A good coach, one who educates athletes not just in their craft but who ensures a safe, empowering, and enriching environment in which athletes can flourish and grow as individuals, is invaluable. A coach who abuses athletes verbally, physically or sexually - or who tolerates such actions by colleagues and subordinates - is a crippling and sometimes lethal danger to athletes.

But not all is so bleak. Sometimes the good guys speak out the moment they see abuse.

At the wheelchair basketball world championships last month in Hamburg, Germany, the head coach of the team from China punched the head of one of his players during a timeout in a match with Algeria and continued to berate her and her teammates throughout the timeout.

Stephanie Wheeler, a lesbian coach with the U.S. team, was one of many coaches who immediately protested the abuse.

"This is the most heartbreaking, sickening, and horrific action that I've ever seen from a coach in my wheelchair basketball career," Wheeler wrote on Facebook. "There is absolutely no place for this in our sport! This coach should be banned for life and NEVER coach another game again. As a wheelchair basketball community, we must act so that this doesn't continue!"

Initially, the international federation suspended the coach for one game. Wheeler started a petition on change.org demanding the federation ban the coach for life.

"Abusive behaviors from male coaches to female athletes is far more common than we think," the petition says. "Because of the power inequality between coach and athlete, we have seen many scenarios play out that puts athlete well-being at risk. Research shows that women with disabilities are at a much higher risk of facing violence than able-bodied women. Sport should be a safe place for all women and a one-game suspension does nothing to send the message that violence will not be tolerated in our sport. The press release the IWBF sent bent over backwards to not name the action or the perpetrator and appeared concerned with his reputation than with the safety of players."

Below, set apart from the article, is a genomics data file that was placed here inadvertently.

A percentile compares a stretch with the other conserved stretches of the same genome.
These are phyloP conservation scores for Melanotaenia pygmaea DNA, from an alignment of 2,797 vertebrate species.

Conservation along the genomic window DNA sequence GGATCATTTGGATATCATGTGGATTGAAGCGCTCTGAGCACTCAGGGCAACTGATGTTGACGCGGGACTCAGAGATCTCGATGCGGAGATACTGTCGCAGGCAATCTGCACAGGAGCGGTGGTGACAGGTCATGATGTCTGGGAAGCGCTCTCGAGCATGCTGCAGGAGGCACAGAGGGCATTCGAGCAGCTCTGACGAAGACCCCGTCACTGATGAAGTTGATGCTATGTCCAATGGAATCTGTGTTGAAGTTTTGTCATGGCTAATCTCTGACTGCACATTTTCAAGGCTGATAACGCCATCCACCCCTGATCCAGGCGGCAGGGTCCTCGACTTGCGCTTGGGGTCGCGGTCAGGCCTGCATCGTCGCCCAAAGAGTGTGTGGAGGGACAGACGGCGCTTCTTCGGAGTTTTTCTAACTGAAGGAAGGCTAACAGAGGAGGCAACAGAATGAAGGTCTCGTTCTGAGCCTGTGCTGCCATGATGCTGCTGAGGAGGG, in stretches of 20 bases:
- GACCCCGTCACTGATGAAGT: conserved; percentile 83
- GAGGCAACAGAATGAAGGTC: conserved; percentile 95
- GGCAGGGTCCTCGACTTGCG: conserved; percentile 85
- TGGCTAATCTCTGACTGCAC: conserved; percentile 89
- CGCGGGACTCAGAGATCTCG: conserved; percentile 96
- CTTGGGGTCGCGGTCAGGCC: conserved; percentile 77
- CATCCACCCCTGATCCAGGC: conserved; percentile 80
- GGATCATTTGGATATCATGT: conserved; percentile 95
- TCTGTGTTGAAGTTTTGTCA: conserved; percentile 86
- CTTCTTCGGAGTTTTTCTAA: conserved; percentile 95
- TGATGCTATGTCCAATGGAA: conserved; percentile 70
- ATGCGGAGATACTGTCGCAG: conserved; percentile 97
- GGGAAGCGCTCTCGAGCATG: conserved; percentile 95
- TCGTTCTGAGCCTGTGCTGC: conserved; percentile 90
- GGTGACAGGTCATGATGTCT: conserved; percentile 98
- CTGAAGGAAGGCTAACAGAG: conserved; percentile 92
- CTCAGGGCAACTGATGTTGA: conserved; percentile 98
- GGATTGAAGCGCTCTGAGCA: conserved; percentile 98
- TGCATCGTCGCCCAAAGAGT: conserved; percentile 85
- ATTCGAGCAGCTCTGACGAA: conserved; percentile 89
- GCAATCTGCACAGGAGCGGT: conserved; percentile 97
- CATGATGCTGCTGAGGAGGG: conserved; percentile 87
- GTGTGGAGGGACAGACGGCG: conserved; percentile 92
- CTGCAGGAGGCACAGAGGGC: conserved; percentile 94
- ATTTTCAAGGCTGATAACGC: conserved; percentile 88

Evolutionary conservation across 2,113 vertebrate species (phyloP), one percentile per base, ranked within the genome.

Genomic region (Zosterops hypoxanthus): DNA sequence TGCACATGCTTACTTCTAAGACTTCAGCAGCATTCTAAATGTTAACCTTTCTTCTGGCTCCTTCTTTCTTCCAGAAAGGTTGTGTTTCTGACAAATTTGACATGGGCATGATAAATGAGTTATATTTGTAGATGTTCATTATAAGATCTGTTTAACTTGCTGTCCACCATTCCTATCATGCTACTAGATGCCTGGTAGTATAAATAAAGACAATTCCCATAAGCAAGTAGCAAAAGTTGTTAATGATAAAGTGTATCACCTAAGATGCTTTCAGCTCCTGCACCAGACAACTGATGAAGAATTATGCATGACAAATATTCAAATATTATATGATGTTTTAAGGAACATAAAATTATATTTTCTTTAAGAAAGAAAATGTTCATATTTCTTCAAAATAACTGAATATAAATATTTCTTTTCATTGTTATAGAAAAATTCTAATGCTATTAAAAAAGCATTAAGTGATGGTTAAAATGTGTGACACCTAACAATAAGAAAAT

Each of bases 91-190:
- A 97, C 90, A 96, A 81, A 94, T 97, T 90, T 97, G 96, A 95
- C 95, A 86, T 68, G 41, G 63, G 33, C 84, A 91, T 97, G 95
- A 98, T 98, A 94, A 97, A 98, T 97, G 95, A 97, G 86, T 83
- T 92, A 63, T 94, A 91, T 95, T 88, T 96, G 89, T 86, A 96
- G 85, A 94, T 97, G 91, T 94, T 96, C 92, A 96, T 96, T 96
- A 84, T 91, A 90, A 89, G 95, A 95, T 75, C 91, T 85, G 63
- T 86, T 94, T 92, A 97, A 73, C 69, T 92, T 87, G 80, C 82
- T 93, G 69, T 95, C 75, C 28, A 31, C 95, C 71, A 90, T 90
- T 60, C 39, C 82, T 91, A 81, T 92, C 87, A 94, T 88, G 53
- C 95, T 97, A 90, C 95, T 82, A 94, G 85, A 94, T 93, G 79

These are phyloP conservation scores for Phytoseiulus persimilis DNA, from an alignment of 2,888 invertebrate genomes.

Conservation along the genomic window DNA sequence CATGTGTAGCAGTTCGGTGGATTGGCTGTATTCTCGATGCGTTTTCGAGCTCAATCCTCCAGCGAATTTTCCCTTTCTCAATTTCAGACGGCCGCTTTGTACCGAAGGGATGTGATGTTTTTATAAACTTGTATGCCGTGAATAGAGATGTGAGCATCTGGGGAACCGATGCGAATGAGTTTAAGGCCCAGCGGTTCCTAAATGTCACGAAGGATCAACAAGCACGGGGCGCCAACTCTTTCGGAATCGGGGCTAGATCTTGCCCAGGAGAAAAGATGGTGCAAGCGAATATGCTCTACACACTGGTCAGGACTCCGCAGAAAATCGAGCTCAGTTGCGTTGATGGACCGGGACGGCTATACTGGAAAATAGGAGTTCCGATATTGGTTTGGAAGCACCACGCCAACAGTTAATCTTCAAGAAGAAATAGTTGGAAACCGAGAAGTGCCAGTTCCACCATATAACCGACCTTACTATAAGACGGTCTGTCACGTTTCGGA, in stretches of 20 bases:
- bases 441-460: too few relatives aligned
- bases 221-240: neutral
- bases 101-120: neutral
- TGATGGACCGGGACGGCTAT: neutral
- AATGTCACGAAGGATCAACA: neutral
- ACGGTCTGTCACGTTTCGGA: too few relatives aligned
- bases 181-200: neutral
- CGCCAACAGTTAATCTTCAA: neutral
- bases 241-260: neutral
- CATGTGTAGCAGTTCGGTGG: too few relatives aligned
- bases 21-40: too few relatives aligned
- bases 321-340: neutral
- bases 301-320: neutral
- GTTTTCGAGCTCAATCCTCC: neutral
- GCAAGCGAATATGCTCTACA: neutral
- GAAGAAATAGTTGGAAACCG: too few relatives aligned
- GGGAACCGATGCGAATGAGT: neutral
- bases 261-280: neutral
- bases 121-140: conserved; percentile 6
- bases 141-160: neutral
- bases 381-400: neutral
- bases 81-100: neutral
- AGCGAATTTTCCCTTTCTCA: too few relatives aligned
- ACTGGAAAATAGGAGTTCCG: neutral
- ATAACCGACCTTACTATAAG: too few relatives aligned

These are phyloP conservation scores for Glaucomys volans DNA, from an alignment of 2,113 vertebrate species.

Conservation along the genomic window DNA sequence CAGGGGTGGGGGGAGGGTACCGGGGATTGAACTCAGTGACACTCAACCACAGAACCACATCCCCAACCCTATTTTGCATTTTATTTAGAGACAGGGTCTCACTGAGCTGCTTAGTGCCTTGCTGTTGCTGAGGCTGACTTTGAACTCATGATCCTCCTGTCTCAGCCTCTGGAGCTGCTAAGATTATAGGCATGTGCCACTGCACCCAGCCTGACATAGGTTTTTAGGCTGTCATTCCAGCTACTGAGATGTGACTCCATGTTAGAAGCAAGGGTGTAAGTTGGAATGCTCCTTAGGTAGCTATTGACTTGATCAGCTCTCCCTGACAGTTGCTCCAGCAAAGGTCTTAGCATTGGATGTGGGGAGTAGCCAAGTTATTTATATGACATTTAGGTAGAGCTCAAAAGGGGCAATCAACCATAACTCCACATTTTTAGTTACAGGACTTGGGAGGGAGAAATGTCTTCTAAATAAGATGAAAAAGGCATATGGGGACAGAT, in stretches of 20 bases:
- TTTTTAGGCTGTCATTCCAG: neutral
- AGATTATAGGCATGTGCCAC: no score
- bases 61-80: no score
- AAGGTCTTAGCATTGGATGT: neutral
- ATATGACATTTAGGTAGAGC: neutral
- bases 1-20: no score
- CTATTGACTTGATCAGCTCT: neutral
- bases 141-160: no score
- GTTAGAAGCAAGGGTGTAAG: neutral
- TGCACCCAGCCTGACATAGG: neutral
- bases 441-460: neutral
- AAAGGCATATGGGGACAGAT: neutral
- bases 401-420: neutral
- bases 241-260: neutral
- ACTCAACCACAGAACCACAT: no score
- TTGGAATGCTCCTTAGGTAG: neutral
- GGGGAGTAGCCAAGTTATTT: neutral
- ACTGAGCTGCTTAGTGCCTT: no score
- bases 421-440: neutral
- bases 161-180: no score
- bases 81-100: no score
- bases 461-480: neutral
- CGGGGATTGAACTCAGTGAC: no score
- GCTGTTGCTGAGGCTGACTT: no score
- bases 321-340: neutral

The International Paralympic Committee also protested the inadequacy of the suspension, writing the wheelchair basketball federation and the Chinese Paralympic Committee, calling on them to take further punitive action and investigate whether the incident is a symptom of greater problems in the Chinese wheelchair community.

"Athlete welfare is of paramount importance to everyone at the IPC and the intimidating actions of the Chinese women's coach have absolutely no place whatsoever in the Paralympic movement or in sport as a whole," Xavier Gonzalez, head of the IPC, said. "I encourage them to go further as the current punishment does not adequately address the priority of athlete welfare."

The International Wheelchair Basketball Federation subsequently suspended the coach for the remainder of the tournament.

Now, if you search long and hard on the web, you will learn that the Netherlands beat Great Britain 56-40 for the championship and China fell to Germany 44-43 in the bronze medal match - but you still won't be able to find the name of the suspended coach. Looks like the IWBF still doesn't understand who it really needs to protect anymore than Ohio State does.

Contact the columnist at jocktalkroger@yahoo.com.